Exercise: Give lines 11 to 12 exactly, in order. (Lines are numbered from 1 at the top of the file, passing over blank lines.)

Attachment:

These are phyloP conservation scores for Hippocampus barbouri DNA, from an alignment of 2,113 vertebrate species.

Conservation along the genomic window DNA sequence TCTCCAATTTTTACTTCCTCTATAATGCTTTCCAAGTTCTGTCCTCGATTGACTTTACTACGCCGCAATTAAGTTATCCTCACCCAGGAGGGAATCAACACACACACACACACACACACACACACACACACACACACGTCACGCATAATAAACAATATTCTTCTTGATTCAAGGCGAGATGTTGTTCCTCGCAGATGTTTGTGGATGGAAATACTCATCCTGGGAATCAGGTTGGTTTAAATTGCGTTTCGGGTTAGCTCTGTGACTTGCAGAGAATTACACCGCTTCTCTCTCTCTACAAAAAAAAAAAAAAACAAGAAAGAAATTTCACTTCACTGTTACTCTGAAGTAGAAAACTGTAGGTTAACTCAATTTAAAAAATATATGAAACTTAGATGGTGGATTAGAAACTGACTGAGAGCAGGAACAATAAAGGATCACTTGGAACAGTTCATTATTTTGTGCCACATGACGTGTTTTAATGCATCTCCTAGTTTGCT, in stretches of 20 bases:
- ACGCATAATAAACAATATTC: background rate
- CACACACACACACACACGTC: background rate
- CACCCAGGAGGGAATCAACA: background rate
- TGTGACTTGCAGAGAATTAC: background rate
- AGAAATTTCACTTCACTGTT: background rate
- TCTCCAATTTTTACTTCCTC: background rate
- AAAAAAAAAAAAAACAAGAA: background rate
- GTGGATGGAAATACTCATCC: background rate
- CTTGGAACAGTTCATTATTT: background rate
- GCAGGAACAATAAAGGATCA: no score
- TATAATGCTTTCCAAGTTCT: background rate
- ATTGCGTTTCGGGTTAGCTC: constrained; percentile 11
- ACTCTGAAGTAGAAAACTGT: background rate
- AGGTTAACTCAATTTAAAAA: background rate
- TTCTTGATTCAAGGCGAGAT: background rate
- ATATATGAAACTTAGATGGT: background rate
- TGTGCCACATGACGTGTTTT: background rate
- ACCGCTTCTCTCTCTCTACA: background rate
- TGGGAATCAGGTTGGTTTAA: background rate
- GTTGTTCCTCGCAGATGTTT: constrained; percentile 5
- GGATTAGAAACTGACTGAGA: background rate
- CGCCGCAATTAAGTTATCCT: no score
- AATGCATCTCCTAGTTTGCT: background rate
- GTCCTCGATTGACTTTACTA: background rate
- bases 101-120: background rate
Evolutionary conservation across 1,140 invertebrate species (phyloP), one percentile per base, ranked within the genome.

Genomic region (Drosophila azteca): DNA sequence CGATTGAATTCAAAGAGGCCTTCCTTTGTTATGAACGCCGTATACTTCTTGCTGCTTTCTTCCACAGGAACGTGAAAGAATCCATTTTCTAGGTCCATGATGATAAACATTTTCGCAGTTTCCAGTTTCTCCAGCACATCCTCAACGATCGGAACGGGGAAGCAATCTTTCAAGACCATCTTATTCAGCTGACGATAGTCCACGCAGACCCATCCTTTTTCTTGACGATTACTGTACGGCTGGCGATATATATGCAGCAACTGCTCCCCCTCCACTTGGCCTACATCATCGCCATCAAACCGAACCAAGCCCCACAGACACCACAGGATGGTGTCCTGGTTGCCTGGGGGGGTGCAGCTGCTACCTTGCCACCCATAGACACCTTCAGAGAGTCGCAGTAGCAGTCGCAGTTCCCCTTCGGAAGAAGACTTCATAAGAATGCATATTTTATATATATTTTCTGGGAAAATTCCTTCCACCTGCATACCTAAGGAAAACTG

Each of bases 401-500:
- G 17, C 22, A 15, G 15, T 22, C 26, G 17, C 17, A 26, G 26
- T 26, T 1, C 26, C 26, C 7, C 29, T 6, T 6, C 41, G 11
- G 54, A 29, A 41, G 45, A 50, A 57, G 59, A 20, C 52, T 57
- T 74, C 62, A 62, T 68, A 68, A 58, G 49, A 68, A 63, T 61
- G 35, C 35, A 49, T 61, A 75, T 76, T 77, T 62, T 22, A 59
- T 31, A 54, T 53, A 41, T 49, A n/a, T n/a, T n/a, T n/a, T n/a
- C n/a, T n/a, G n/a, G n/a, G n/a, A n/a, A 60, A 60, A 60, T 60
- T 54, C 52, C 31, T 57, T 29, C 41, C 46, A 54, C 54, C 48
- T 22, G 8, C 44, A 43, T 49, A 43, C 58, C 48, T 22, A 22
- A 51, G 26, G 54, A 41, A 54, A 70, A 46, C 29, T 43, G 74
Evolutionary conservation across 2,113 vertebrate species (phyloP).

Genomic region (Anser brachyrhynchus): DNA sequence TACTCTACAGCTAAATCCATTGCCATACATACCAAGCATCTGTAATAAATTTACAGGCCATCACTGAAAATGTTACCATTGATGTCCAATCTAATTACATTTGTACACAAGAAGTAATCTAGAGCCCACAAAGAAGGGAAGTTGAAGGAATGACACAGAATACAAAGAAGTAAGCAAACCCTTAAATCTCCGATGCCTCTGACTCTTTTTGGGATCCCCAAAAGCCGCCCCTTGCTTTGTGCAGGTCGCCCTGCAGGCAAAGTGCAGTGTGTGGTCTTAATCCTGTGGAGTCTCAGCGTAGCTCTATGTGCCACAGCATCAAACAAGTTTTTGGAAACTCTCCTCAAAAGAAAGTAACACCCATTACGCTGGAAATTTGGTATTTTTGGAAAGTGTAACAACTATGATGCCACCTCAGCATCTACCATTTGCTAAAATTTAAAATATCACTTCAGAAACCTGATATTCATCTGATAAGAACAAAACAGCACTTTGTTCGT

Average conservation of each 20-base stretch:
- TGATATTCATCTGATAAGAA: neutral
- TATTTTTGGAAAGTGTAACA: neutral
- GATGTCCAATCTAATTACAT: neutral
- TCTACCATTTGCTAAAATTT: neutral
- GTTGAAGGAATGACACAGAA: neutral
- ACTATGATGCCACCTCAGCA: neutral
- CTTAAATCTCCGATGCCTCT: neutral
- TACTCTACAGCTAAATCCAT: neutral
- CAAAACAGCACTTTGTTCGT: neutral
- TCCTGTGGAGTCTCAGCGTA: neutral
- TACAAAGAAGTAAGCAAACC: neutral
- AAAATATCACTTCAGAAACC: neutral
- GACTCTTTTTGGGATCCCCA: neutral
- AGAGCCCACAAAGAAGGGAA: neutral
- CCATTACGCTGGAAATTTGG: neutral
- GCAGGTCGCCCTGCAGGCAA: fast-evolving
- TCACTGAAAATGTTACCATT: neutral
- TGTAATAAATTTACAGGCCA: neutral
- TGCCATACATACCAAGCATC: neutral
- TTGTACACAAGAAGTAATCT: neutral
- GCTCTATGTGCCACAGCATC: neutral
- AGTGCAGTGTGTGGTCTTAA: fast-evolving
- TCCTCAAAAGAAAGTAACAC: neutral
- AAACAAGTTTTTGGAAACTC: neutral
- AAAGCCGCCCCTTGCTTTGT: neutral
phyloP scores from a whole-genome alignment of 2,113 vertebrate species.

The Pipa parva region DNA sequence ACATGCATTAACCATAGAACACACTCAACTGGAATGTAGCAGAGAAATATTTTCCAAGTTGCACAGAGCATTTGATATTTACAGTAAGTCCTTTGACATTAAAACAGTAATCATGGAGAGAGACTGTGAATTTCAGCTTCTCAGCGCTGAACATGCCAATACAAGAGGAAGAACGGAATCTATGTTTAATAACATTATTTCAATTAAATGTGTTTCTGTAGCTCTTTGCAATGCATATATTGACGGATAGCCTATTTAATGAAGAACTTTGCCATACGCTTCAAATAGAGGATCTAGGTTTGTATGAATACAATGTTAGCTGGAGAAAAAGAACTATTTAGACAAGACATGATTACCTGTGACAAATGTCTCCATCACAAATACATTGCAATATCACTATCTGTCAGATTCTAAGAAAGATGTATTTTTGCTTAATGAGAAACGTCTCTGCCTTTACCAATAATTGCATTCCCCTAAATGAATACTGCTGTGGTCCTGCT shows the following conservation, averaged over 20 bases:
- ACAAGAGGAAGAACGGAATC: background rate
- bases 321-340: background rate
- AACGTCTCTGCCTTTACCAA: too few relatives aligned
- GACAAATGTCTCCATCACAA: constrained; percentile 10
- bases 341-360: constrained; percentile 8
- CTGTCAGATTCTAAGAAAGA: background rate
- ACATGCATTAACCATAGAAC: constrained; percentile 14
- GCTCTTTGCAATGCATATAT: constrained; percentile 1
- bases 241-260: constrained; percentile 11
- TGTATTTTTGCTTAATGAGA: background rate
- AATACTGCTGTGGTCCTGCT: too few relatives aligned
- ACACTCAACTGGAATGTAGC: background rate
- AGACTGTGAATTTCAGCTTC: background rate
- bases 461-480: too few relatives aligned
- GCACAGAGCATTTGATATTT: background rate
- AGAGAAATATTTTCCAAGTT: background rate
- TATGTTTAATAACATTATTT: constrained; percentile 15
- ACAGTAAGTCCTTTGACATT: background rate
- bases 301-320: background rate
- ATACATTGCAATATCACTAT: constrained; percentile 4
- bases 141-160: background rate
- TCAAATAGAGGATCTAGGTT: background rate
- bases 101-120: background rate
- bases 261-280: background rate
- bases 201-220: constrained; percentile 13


- CTTGGAACAGTTCATTATTT: background rate
- GCAGGAACAATAAAGGATCA: no score